MRI Web Clinics
Home 9 Web Clinic 9 Lumbar Synovial Cyst
MRI Web Clinic - February 2006

Lumbar Synovial Cyst

Download this Web Clinic in PDF

Click submit to be taken directly to your .pdf download.

Clinical History: A 53 year old female presents with back and left leg pain. A T1-weighted sagittal image (1a) and a fast spin-echo T2 weighted axial (1b) image are provided. What are the findings” What is your diagnosis?



Figure 1:

A T1-weighted sagittal image (1a) and a fast spin-echo T2 weighted axial (1b) image




Figure 2:

On the T1-weighted sagittal image (2a), an intraspinal lesion (arrow) is identified just above the level of the L4-5 disc. Grade I spondylolisthesis is apparent at L4-5.
The lesion is hyperintense, with a low signal-intensity rim (arrow), on (2b) the T2-weighted axial view. The thecal sac is displaced towards the right and effacement of the left L5 nerve root is present. Prominent bilateral facet hypertrophic changes are also evident (arrowheads).


Lumbar synovial cyst, arising from the left L4-5 facet.


Facet joint synovial cysts are a well known cause of back pain and radiculopathy.1 Although originally felt to be uncommon, the advent of cross sectional imaging techniques such as CT and MR have led to a large increase in the recognition of these lesions. Synovial cysts typically arise in association with osteoarthritis of the facet joints. They are most often found in patients over 50 and are more common in females. Degenerative spondylolisthesis is frequently present in these patients, and L4-5 is the most common level of abnormality. Such associations are useful in differentiating synovial cysts from other cystic structures within the spinal canal, such as arachnoid cysts or perineural cysts. Synovial cysts can also be differentiated from other cysts histologically, as they are lined by synovial cells.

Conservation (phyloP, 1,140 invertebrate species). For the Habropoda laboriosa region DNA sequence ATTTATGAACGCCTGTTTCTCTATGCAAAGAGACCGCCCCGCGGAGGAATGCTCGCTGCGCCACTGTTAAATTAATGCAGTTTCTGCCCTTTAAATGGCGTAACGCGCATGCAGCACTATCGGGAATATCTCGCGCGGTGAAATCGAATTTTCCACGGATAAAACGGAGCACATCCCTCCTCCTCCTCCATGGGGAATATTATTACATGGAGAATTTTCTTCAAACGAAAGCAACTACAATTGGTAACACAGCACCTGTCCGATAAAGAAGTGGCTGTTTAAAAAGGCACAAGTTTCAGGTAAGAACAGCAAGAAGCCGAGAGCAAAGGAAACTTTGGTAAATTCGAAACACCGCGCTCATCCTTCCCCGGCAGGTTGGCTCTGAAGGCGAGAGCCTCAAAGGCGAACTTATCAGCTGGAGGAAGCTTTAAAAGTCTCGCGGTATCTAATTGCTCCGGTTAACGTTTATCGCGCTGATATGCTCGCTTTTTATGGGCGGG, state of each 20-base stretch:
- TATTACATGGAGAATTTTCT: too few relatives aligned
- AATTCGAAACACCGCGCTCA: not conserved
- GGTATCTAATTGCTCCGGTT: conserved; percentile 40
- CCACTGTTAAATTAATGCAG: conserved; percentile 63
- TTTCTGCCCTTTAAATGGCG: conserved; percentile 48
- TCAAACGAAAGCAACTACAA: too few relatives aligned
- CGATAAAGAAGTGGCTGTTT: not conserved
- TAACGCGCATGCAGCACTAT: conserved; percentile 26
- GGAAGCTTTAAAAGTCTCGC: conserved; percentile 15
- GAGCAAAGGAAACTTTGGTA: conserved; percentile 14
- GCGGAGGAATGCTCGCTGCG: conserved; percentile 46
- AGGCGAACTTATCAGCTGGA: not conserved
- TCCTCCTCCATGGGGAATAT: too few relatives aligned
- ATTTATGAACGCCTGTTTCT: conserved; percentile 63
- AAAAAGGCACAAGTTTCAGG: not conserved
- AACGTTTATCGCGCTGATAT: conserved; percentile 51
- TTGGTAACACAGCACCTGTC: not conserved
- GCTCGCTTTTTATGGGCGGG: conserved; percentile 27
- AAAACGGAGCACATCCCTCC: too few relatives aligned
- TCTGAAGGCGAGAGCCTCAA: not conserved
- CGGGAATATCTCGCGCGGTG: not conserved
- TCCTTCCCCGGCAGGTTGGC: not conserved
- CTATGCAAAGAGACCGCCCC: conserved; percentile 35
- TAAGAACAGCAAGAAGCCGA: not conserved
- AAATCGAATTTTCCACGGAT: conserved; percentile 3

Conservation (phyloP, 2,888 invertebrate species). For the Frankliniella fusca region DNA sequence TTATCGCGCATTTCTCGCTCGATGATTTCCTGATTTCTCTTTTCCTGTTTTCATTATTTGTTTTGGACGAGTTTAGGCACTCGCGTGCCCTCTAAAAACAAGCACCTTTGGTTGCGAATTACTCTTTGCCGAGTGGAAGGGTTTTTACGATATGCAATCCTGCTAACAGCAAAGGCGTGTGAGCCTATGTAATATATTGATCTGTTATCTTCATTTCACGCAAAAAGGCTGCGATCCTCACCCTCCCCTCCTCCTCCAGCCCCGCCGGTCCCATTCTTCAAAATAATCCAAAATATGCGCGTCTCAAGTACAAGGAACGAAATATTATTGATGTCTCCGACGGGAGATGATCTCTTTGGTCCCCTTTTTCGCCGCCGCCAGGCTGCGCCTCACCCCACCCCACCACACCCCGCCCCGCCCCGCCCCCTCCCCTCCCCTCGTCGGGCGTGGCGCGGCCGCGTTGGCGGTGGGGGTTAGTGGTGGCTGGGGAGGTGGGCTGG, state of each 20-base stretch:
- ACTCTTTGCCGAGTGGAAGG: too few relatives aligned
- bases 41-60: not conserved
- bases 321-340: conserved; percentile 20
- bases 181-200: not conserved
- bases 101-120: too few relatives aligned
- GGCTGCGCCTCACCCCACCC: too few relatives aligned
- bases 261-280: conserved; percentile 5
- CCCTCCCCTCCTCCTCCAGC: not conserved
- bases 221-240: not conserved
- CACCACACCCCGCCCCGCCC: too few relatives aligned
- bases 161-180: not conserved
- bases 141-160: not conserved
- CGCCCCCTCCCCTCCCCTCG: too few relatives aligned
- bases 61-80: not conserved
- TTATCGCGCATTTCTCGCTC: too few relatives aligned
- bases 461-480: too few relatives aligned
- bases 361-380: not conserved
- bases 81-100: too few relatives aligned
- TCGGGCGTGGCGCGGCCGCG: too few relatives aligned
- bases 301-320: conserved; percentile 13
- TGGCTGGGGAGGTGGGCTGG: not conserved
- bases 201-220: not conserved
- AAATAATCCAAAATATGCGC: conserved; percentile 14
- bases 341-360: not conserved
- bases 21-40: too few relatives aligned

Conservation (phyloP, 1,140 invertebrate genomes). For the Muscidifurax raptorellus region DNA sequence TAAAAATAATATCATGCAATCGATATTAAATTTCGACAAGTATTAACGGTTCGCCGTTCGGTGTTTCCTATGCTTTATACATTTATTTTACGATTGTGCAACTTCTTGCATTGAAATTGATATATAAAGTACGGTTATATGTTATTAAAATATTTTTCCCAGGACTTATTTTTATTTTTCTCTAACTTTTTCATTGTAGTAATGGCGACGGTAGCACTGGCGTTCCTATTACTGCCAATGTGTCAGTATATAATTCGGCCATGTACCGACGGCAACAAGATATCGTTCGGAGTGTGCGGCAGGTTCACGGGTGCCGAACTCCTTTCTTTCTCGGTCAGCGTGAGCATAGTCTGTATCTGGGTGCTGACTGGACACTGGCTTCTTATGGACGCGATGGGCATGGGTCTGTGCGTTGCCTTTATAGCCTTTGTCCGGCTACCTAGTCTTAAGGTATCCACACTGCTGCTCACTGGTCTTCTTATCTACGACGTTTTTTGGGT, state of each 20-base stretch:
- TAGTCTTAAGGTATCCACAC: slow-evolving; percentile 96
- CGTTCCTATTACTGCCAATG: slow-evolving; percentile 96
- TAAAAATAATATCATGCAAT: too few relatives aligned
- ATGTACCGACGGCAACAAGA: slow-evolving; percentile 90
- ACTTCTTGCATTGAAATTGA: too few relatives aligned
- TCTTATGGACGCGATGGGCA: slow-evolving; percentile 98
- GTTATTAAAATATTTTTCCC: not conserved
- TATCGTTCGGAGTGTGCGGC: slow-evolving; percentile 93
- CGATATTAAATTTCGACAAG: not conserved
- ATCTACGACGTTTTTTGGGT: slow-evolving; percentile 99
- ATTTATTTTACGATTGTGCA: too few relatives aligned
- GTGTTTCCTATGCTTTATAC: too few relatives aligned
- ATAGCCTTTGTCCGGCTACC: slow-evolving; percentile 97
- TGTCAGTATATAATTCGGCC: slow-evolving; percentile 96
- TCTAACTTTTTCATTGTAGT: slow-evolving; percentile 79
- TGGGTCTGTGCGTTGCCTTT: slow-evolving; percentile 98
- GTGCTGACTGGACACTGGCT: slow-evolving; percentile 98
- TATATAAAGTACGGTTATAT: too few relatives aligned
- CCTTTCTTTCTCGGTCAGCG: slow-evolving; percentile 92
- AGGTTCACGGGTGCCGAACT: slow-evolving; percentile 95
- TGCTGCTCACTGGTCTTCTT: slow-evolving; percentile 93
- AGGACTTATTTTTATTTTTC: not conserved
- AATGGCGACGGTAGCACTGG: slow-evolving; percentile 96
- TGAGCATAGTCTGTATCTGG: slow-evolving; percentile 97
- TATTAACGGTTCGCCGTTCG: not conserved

Patients with clinically significant synovial cysts usually present with lumbar radiculopathy, often preceded by generalized back pain, the latter perhaps being related to facet disease. Because the cysts characteristically project anteromedially from the facet joint, the radiculopathy in such cases involves the traversing nerve root. Rarely, the cyst can extend anterolaterally relative to the facet, and in such cases compression of the exiting nerve root may be seen within the neural foramen (3a, 4a).


Figure 3:

In a patient with a left L5 radiculopathy, a hyperintense lesion (arrow) is identified within the left L5-S1 neural foramen on (3a) a far lateral T2-weighted sagittal view.


Figure 4:

(4a) The T1-weighted axial image reveals a synovial cyst arising from left facet joint (arrow), projecting anterolaterally into the neural foramen, where it compresses the left L5 dorsal root ganglion (arrowhead).

In cases of very large cysts, patients may present with neurogenic claudication due to central stenosis (5a,5b). Acute hemorrhage within a cyst may also result in a rapid exacerbation of symptoms, with severe cases resulting in cauda equina syndrome.2,3



Figure 5:

Fast spin-echo T2-weighted sagittal (5a) and post-contrast T1-weighted axial (5b) images reveal a very large synovial cyst (arrows) at L5-S1 in this patient who presented with both radiculopathy and neurogenic claudication. The thecal sac (arrowheads) is narrowed and displaced towards the right. As is typical, the cyst enhances peripherally (asterisks) but not centrally following contrast administration.